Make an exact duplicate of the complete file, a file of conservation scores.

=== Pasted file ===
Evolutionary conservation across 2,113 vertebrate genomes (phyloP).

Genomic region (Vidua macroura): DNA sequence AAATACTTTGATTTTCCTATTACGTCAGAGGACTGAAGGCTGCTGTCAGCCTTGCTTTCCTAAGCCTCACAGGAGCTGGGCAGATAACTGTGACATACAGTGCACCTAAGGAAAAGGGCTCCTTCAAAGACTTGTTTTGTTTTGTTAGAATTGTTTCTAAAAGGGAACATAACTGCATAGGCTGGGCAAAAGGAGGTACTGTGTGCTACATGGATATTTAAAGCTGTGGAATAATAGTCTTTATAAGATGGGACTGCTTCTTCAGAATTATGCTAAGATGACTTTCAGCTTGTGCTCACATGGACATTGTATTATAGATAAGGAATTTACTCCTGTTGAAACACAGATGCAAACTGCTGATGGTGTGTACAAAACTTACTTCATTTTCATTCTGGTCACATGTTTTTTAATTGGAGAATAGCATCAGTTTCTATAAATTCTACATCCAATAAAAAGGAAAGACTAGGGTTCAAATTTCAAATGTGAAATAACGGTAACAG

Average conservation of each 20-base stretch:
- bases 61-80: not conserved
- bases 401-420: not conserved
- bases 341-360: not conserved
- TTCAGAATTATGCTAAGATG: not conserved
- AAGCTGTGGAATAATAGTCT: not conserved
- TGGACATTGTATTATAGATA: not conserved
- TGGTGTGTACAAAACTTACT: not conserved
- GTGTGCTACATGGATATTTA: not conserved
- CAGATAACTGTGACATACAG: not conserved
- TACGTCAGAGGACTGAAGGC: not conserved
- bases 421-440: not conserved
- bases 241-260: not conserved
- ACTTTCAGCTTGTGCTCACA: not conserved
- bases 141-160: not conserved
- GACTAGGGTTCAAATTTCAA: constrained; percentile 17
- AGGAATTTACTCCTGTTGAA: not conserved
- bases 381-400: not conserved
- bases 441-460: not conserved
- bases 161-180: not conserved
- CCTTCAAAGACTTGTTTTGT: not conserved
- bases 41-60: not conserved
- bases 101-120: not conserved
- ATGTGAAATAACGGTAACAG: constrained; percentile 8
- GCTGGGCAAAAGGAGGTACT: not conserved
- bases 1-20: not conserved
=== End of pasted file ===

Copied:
Evolutionary conservation across 2,113 vertebrate genomes (phyloP).

Genomic region (Vidua macroura): DNA sequence AAATACTTTGATTTTCCTATTACGTCAGAGGACTGAAGGCTGCTGTCAGCCTTGCTTTCCTAAGCCTCACAGGAGCTGGGCAGATAACTGTGACATACAGTGCACCTAAGGAAAAGGGCTCCTTCAAAGACTTGTTTTGTTTTGTTAGAATTGTTTCTAAAAGGGAACATAACTGCATAGGCTGGGCAAAAGGAGGTACTGTGTGCTACATGGATATTTAAAGCTGTGGAATAATAGTCTTTATAAGATGGGACTGCTTCTTCAGAATTATGCTAAGATGACTTTCAGCTTGTGCTCACATGGACATTGTATTATAGATAAGGAATTTACTCCTGTTGAAACACAGATGCAAACTGCTGATGGTGTGTACAAAACTTACTTCATTTTCATTCTGGTCACATGTTTTTTAATTGGAGAATAGCATCAGTTTCTATAAATTCTACATCCAATAAAAAGGAAAGACTAGGGTTCAAATTTCAAATGTGAAATAACGGTAACAG

Average conservation of each 20-base stretch:
- bases 61-80: not conserved
- bases 401-420: not conserved
- bases 341-360: not conserved
- TTCAGAATTATGCTAAGATG: not conserved
- AAGCTGTGGAATAATAGTCT: not conserved
- TGGACATTGTATTATAGATA: not conserved
- TGGTGTGTACAAAACTTACT: not conserved
- GTGTGCTACATGGATATTTA: not conserved
- CAGATAACTGTGACATACAG: not conserved
- TACGTCAGAGGACTGAAGGC: not conserved
- bases 421-440: not conserved
- bases 241-260: not conserved
- ACTTTCAGCTTGTGCTCACA: not conserved
- bases 141-160: not conserved
- GACTAGGGTTCAAATTTCAA: constrained; percentile 17
- AGGAATTTACTCCTGTTGAA: not conserved
- bases 381-400: not conserved
- bases 441-460: not conserved
- bases 161-180: not conserved
- CCTTCAAAGACTTGTTTTGT: not conserved
- bases 41-60: not conserved
- bases 101-120: not conserved
- ATGTGAAATAACGGTAACAG: constrained; percentile 8
- GCTGGGCAAAAGGAGGTACT: not conserved
- bases 1-20: not conserved